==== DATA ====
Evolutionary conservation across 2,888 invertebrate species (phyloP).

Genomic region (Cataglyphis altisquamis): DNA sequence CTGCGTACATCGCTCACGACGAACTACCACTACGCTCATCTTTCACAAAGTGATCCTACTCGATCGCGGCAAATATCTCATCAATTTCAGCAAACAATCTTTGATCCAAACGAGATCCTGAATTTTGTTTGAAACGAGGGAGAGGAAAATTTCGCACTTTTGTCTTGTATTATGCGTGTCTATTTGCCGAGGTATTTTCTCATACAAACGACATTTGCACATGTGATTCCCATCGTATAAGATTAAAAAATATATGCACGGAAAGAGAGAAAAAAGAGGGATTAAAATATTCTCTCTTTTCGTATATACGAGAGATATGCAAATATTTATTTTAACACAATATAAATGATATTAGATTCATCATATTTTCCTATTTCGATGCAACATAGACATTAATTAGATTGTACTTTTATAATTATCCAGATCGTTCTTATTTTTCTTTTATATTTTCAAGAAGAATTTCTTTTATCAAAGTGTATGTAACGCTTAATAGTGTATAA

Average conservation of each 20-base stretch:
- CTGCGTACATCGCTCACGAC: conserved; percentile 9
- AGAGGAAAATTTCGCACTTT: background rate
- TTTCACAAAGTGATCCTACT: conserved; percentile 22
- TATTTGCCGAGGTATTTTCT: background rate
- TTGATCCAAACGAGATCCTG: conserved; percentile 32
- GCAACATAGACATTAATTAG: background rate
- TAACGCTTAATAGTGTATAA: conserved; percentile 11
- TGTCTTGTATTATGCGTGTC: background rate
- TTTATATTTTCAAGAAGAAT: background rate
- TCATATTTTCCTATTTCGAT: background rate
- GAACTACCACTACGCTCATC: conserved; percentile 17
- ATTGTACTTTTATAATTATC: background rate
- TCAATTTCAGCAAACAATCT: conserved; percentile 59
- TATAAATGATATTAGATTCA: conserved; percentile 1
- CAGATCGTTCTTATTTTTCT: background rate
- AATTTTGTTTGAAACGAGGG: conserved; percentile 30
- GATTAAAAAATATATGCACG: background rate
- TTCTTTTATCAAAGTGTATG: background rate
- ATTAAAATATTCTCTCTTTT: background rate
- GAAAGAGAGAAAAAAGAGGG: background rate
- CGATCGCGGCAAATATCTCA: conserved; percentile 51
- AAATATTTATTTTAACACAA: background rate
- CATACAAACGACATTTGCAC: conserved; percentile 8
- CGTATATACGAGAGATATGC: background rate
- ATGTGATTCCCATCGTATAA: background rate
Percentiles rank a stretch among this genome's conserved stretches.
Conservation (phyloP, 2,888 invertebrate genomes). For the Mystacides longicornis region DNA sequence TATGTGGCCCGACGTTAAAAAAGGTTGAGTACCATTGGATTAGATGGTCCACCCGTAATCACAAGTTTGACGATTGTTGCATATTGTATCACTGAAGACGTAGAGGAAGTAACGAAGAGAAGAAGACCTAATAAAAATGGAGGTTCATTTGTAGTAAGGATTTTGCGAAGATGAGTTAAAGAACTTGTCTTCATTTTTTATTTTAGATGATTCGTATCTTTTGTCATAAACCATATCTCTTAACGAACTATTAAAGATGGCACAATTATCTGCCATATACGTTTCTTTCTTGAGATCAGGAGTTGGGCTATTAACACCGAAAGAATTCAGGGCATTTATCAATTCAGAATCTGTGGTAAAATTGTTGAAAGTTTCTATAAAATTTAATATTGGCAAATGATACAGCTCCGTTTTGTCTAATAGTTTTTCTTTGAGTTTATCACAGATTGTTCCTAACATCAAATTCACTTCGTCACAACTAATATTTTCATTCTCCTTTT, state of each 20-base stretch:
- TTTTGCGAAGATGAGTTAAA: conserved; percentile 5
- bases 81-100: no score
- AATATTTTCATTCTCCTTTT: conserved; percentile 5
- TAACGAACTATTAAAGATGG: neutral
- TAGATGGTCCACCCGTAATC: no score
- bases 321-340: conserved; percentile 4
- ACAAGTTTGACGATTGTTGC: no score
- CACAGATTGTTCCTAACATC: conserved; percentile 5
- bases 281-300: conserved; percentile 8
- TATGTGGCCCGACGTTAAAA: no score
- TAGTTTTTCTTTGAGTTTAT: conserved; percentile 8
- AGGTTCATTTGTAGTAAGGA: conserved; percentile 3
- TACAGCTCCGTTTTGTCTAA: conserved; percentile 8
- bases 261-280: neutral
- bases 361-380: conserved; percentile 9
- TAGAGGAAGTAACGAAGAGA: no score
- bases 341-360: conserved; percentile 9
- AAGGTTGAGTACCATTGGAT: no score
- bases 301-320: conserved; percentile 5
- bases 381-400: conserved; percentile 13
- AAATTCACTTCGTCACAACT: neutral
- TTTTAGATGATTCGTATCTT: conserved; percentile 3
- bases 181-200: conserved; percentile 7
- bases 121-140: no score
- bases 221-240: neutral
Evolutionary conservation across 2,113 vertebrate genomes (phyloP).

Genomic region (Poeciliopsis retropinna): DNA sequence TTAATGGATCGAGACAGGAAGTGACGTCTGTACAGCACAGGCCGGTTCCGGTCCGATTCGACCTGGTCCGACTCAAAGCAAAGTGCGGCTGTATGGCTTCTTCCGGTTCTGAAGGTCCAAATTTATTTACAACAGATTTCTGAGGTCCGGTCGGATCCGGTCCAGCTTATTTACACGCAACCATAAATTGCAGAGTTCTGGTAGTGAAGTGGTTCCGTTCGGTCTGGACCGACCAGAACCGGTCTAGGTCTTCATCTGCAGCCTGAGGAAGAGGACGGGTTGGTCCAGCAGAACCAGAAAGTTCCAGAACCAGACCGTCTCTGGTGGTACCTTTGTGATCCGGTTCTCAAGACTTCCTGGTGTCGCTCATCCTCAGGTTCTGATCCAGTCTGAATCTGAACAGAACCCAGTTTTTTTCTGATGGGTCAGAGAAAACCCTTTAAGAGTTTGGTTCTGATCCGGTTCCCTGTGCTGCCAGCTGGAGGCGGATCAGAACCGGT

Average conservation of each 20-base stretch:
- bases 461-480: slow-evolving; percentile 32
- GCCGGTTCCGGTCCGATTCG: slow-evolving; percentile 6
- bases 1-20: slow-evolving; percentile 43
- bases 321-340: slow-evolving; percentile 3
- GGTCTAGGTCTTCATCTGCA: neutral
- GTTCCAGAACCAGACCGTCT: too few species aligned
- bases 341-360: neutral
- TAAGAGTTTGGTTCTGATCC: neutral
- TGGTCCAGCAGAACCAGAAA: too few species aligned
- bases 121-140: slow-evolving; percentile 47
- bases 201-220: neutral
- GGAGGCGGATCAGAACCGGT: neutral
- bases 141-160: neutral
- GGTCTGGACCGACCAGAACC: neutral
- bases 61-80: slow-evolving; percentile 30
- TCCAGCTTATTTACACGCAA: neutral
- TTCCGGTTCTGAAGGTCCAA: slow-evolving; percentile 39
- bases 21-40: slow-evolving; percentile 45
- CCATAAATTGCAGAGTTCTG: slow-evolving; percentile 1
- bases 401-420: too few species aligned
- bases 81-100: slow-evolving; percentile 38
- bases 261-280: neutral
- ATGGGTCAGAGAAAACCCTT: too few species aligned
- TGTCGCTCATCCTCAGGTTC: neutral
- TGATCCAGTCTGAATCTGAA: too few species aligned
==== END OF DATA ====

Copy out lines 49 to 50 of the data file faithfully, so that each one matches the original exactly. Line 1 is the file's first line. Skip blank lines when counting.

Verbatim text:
- bases 301-320: conserved; percentile 5
- bases 381-400: conserved; percentile 13